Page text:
Now, I’m no economist so I can’t predict the outcome of our attempts to avert the present crisis.  But theologically, the result could not be more clear.  There may be a momentary sense of progress and a “brief salvation.”  But, how can it be lasting?  Will not the days that follow be worse?

Next…good news from Judges.

Entering a new world…

Just received and skimmed Culture to Culture:  Mission Trip Do’s and Don’ts.  This book provides a country by county list of acceptable interpersonal behaviors so that mission trip visitors will not make idiots of themselves.  It recognizes that each culture has its on particulars and the most loving thing is conform our actions to the norms of the community we are in.  For Christians this is the heart of incarnational ministry.  This is what Jesus did.  He did not visit us as culturally neutral.  That can’t be done.  Instead, he became a Jew to share his life and love with the Jewish people.  We,too, must learn the language, customs, and cultural proclivities of the people we are amongst wherever we are.  Now of course, we don’t do that completely uncritically.  The gospel challenges every culture since many cultural ways are not neutral or helpful but sinful.  But, that’s not where we begin.  We begin seeking to understand.  We must first enter their world just as Jesus did.  To what extent are we entering the world of others?   The old missionary way was so invade the foreign culture with one felt to be “superior,” and to push the people to conform to it.  But, this isn’t the way of Jesus. Nor should it be ours.  It is in the gospel that we are provided the security that we need to do just this.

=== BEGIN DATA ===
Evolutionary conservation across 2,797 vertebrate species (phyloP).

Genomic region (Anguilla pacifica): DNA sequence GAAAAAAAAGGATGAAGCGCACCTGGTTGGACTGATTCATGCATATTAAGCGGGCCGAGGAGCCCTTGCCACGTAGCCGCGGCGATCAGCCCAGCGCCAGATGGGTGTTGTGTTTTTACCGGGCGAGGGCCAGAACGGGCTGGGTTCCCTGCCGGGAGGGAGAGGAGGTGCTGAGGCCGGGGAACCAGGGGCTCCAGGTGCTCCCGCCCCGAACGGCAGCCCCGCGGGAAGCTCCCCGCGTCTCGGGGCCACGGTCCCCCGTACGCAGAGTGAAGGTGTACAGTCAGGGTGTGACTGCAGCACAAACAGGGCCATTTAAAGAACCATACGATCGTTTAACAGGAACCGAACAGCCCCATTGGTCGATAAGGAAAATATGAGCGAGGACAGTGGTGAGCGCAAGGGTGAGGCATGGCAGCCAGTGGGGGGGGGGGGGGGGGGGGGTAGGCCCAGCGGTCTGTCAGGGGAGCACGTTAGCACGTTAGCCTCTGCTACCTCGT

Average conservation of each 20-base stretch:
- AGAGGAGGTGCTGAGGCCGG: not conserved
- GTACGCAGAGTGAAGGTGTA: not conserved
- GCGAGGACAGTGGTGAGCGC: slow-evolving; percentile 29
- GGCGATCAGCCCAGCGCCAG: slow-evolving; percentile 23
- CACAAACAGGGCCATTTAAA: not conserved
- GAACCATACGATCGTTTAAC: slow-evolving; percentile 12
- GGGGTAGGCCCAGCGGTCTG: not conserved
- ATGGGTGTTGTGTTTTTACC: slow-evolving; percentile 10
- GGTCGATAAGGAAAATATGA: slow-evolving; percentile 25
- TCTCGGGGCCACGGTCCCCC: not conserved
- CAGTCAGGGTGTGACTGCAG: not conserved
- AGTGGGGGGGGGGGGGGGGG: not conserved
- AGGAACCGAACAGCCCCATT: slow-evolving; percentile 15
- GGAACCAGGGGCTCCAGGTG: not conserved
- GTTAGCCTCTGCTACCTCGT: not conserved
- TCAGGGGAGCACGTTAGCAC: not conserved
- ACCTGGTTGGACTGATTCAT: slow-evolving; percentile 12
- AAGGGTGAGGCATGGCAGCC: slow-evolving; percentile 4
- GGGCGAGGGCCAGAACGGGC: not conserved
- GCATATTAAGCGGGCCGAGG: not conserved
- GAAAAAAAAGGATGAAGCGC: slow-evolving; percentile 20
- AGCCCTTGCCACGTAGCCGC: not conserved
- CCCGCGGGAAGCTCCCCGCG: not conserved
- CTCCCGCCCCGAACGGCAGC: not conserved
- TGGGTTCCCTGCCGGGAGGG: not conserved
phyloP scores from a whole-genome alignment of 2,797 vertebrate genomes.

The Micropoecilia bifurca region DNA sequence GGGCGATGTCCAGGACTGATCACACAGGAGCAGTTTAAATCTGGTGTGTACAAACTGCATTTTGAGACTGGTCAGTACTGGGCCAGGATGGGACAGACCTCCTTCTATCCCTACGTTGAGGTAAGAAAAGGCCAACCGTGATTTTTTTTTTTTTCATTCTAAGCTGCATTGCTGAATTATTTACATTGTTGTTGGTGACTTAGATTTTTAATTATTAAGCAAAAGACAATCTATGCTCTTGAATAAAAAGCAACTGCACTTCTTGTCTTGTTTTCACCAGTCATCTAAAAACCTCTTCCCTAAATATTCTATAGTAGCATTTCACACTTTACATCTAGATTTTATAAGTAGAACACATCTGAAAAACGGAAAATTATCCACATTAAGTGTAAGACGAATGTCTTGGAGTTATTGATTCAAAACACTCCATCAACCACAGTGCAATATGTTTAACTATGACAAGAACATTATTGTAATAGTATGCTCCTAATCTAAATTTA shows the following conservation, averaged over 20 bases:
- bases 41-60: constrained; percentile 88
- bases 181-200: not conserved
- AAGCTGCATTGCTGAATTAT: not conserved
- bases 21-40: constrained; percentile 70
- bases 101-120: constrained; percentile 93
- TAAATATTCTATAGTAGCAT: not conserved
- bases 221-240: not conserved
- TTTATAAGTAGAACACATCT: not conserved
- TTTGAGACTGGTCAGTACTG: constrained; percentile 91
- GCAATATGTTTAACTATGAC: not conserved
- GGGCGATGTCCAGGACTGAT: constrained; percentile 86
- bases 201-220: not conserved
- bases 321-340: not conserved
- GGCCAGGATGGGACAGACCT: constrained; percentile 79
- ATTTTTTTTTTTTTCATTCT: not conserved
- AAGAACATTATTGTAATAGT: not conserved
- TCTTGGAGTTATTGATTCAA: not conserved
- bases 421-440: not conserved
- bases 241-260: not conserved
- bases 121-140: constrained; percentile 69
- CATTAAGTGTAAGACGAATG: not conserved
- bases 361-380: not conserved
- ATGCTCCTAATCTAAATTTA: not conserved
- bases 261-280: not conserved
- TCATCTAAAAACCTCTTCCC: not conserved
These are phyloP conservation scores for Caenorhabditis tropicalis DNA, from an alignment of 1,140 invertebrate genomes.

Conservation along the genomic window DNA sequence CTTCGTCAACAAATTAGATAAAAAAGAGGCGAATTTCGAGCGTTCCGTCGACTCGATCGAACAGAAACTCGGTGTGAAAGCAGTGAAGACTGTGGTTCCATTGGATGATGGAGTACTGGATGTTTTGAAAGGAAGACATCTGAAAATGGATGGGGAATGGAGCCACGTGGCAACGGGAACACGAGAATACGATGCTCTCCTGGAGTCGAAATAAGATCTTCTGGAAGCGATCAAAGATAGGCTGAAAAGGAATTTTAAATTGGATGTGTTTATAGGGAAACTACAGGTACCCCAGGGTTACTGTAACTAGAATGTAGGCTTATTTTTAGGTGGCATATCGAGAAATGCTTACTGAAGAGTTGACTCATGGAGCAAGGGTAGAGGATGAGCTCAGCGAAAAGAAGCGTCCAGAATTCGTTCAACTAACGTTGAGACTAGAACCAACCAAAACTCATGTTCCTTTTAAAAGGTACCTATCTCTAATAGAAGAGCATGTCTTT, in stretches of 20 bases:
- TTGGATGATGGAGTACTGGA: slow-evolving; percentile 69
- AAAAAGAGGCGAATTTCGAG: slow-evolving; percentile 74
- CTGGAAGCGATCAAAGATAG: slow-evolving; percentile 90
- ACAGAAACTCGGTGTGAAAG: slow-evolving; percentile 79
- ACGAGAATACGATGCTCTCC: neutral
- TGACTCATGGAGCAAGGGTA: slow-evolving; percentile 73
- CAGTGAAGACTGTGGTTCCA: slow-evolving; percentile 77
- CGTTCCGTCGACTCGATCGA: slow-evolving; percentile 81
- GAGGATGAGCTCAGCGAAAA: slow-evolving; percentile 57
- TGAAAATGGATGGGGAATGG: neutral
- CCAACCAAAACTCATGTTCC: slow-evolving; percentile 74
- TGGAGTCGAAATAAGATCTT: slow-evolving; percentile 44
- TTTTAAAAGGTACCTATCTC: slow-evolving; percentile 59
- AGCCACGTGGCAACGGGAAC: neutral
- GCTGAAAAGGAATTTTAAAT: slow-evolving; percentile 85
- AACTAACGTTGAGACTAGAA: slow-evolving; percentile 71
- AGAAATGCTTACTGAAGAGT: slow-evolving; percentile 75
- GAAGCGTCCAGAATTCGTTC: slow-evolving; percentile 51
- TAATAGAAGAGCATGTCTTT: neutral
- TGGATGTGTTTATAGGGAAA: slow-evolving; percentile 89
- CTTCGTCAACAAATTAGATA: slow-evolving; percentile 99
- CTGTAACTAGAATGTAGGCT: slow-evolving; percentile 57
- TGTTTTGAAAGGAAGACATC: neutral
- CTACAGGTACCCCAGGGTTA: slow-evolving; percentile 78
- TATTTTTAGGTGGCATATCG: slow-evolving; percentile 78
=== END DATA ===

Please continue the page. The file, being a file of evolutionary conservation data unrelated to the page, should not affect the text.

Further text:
Now as I read this book, for us Miamians we need such a handbook not for trips abroad but for trips to the grocery store!

Caution! Under Construction…